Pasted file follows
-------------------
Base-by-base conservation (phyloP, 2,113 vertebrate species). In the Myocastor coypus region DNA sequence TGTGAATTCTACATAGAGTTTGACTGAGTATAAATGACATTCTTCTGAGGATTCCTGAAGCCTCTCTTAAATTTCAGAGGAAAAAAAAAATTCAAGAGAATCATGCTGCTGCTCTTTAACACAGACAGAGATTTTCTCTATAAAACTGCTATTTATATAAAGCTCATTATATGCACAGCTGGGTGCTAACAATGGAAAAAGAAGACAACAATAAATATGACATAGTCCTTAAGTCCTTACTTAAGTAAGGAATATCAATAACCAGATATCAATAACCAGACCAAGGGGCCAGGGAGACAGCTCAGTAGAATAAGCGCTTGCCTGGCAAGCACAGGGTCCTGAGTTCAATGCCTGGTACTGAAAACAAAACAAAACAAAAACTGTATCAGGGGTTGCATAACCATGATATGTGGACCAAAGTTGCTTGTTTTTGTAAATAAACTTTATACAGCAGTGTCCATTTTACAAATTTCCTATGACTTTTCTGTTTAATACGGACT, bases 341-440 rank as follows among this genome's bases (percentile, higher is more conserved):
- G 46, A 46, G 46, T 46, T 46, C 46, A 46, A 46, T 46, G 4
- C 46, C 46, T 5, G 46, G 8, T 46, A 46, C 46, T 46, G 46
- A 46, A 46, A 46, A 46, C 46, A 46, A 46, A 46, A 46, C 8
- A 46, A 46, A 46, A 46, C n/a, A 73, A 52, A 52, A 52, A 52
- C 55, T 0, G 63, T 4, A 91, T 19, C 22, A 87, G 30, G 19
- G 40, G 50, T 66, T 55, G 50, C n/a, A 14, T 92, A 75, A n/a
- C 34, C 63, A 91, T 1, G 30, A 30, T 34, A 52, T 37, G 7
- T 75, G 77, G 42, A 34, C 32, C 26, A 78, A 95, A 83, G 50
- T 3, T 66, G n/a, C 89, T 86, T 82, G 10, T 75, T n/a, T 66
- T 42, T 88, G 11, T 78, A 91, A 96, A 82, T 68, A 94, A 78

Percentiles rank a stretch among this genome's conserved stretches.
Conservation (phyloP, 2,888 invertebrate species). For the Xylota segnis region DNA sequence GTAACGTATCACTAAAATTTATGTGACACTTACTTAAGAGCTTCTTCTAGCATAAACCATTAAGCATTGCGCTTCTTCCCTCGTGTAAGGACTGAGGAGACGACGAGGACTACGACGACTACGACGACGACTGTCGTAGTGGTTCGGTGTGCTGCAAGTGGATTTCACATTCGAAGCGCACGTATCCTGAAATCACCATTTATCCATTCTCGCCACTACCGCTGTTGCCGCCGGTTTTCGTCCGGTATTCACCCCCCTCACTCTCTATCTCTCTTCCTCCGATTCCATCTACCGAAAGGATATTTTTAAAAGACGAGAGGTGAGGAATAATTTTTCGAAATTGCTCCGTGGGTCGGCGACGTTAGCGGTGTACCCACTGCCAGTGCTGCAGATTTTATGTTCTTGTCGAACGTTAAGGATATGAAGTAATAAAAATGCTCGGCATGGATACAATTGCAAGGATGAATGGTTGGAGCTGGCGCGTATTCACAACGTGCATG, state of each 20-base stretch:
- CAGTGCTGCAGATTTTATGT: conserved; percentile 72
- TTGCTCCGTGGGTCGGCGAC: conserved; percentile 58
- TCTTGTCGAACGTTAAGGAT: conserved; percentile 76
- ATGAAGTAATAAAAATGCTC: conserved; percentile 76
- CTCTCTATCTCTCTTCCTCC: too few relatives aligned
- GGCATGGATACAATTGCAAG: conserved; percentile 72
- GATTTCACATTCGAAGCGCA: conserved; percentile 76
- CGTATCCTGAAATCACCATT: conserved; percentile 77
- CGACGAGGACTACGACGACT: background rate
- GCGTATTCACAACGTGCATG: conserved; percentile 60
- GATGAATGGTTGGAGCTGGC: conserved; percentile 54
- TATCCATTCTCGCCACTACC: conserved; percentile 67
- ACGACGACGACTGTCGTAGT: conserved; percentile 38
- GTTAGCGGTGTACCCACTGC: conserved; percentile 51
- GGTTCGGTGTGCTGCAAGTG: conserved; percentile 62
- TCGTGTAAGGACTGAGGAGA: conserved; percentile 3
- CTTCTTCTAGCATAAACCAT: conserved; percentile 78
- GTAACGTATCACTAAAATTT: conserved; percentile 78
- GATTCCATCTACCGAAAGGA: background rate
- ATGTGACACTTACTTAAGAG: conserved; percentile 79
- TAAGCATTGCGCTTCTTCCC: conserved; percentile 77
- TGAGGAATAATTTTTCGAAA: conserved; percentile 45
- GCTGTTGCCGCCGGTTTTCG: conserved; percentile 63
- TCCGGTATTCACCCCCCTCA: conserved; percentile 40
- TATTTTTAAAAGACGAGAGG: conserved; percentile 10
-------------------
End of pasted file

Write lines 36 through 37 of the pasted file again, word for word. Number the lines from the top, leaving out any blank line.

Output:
- GCTGTTGCCGCCGGTTTTCG: conserved; percentile 63
- TCCGGTATTCACCCCCCTCA: conserved; percentile 40